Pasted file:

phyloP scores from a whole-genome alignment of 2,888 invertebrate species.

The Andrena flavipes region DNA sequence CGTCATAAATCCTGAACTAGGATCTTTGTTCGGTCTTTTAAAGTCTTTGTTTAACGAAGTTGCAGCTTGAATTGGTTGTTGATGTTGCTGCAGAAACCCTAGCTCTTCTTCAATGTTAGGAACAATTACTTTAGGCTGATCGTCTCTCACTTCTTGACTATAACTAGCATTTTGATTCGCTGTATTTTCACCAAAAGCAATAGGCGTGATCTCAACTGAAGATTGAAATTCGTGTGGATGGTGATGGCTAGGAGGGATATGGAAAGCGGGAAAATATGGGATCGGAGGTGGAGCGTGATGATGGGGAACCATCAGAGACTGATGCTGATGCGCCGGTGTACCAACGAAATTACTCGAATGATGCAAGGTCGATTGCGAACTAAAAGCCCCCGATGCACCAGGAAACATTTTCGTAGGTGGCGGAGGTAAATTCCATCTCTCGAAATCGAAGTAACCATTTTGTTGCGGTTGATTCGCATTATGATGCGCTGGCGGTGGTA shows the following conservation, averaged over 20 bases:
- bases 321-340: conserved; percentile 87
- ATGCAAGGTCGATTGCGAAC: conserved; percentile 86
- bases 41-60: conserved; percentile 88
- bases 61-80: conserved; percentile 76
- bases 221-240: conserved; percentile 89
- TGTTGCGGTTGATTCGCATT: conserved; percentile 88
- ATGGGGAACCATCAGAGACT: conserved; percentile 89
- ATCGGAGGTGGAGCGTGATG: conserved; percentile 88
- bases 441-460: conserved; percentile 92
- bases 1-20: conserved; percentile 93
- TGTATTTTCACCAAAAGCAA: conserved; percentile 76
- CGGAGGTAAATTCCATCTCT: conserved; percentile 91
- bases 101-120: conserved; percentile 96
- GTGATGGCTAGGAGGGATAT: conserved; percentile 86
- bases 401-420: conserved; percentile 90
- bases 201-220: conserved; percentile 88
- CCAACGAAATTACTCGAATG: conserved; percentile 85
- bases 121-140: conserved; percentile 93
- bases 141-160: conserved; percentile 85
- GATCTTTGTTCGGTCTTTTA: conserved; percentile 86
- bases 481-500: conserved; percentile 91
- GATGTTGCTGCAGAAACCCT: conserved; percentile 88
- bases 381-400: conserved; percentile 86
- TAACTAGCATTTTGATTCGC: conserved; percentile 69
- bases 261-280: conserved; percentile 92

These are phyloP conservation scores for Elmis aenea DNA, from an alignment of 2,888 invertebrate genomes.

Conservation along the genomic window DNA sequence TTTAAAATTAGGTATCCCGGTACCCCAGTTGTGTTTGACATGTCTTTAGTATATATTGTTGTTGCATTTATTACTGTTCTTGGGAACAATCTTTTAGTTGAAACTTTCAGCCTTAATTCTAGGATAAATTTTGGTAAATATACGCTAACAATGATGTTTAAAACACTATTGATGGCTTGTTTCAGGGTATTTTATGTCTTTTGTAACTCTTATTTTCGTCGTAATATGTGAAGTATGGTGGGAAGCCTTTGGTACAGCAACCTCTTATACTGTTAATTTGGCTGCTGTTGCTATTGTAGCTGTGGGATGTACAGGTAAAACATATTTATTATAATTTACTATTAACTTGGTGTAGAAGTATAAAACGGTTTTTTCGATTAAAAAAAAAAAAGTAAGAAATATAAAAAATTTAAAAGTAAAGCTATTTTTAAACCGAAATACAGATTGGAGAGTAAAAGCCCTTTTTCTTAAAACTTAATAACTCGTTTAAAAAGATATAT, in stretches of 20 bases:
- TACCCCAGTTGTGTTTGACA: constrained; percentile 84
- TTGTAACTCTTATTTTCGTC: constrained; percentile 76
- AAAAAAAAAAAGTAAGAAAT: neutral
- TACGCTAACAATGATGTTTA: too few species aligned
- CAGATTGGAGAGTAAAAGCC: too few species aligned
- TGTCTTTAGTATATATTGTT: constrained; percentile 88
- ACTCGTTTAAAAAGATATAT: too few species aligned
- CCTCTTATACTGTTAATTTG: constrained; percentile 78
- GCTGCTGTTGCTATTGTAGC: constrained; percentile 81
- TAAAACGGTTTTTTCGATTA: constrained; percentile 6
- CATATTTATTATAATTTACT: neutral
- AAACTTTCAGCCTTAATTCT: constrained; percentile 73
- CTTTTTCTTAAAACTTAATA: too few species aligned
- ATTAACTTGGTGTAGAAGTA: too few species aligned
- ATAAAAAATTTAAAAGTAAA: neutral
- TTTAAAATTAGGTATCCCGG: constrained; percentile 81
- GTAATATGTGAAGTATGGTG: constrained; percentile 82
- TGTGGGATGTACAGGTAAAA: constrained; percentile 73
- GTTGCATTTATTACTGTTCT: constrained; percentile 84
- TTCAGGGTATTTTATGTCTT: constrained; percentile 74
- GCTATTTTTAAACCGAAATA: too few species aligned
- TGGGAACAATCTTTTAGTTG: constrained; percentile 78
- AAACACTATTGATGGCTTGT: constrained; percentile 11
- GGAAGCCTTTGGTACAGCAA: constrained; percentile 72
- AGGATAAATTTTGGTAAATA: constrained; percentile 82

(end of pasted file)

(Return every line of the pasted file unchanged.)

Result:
phyloP scores from a whole-genome alignment of 2,888 invertebrate species.

The Andrena flavipes region DNA sequence CGTCATAAATCCTGAACTAGGATCTTTGTTCGGTCTTTTAAAGTCTTTGTTTAACGAAGTTGCAGCTTGAATTGGTTGTTGATGTTGCTGCAGAAACCCTAGCTCTTCTTCAATGTTAGGAACAATTACTTTAGGCTGATCGTCTCTCACTTCTTGACTATAACTAGCATTTTGATTCGCTGTATTTTCACCAAAAGCAATAGGCGTGATCTCAACTGAAGATTGAAATTCGTGTGGATGGTGATGGCTAGGAGGGATATGGAAAGCGGGAAAATATGGGATCGGAGGTGGAGCGTGATGATGGGGAACCATCAGAGACTGATGCTGATGCGCCGGTGTACCAACGAAATTACTCGAATGATGCAAGGTCGATTGCGAACTAAAAGCCCCCGATGCACCAGGAAACATTTTCGTAGGTGGCGGAGGTAAATTCCATCTCTCGAAATCGAAGTAACCATTTTGTTGCGGTTGATTCGCATTATGATGCGCTGGCGGTGGTA shows the following conservation, averaged over 20 bases:
- bases 321-340: conserved; percentile 87
- ATGCAAGGTCGATTGCGAAC: conserved; percentile 86
- bases 41-60: conserved; percentile 88
- bases 61-80: conserved; percentile 76
- bases 221-240: conserved; percentile 89
- TGTTGCGGTTGATTCGCATT: conserved; percentile 88
- ATGGGGAACCATCAGAGACT: conserved; percentile 89
- ATCGGAGGTGGAGCGTGATG: conserved; percentile 88
- bases 441-460: conserved; percentile 92
- bases 1-20: conserved; percentile 93
- TGTATTTTCACCAAAAGCAA: conserved; percentile 76
- CGGAGGTAAATTCCATCTCT: conserved; percentile 91
- bases 101-120: conserved; percentile 96
- GTGATGGCTAGGAGGGATAT: conserved; percentile 86
- bases 401-420: conserved; percentile 90
- bases 201-220: conserved; percentile 88
- CCAACGAAATTACTCGAATG: conserved; percentile 85
- bases 121-140: conserved; percentile 93
- bases 141-160: conserved; percentile 85
- GATCTTTGTTCGGTCTTTTA: conserved; percentile 86
- bases 481-500: conserved; percentile 91
- GATGTTGCTGCAGAAACCCT: conserved; percentile 88
- bases 381-400: conserved; percentile 86
- TAACTAGCATTTTGATTCGC: conserved; percentile 69
- bases 261-280: conserved; percentile 92

These are phyloP conservation scores for Elmis aenea DNA, from an alignment of 2,888 invertebrate genomes.

Conservation along the genomic window DNA sequence TTTAAAATTAGGTATCCCGGTACCCCAGTTGTGTTTGACATGTCTTTAGTATATATTGTTGTTGCATTTATTACTGTTCTTGGGAACAATCTTTTAGTTGAAACTTTCAGCCTTAATTCTAGGATAAATTTTGGTAAATATACGCTAACAATGATGTTTAAAACACTATTGATGGCTTGTTTCAGGGTATTTTATGTCTTTTGTAACTCTTATTTTCGTCGTAATATGTGAAGTATGGTGGGAAGCCTTTGGTACAGCAACCTCTTATACTGTTAATTTGGCTGCTGTTGCTATTGTAGCTGTGGGATGTACAGGTAAAACATATTTATTATAATTTACTATTAACTTGGTGTAGAAGTATAAAACGGTTTTTTCGATTAAAAAAAAAAAAGTAAGAAATATAAAAAATTTAAAAGTAAAGCTATTTTTAAACCGAAATACAGATTGGAGAGTAAAAGCCCTTTTTCTTAAAACTTAATAACTCGTTTAAAAAGATATAT, in stretches of 20 bases:
- TACCCCAGTTGTGTTTGACA: constrained; percentile 84
- TTGTAACTCTTATTTTCGTC: constrained; percentile 76
- AAAAAAAAAAAGTAAGAAAT: neutral
- TACGCTAACAATGATGTTTA: too few species aligned
- CAGATTGGAGAGTAAAAGCC: too few species aligned
- TGTCTTTAGTATATATTGTT: constrained; percentile 88
- ACTCGTTTAAAAAGATATAT: too few species aligned
- CCTCTTATACTGTTAATTTG: constrained; percentile 78
- GCTGCTGTTGCTATTGTAGC: constrained; percentile 81
- TAAAACGGTTTTTTCGATTA: constrained; percentile 6
- CATATTTATTATAATTTACT: neutral
- AAACTTTCAGCCTTAATTCT: constrained; percentile 73
- CTTTTTCTTAAAACTTAATA: too few species aligned
- ATTAACTTGGTGTAGAAGTA: too few species aligned
- ATAAAAAATTTAAAAGTAAA: neutral
- TTTAAAATTAGGTATCCCGG: constrained; percentile 81
- GTAATATGTGAAGTATGGTG: constrained; percentile 82
- TGTGGGATGTACAGGTAAAA: constrained; percentile 73
- GTTGCATTTATTACTGTTCT: constrained; percentile 84
- TTCAGGGTATTTTATGTCTT: constrained; percentile 74
- GCTATTTTTAAACCGAAATA: too few species aligned
- TGGGAACAATCTTTTAGTTG: constrained; percentile 78
- AAACACTATTGATGGCTTGT: constrained; percentile 11
- GGAAGCCTTTGGTACAGCAA: constrained; percentile 72
- AGGATAAATTTTGGTAAATA: constrained; percentile 82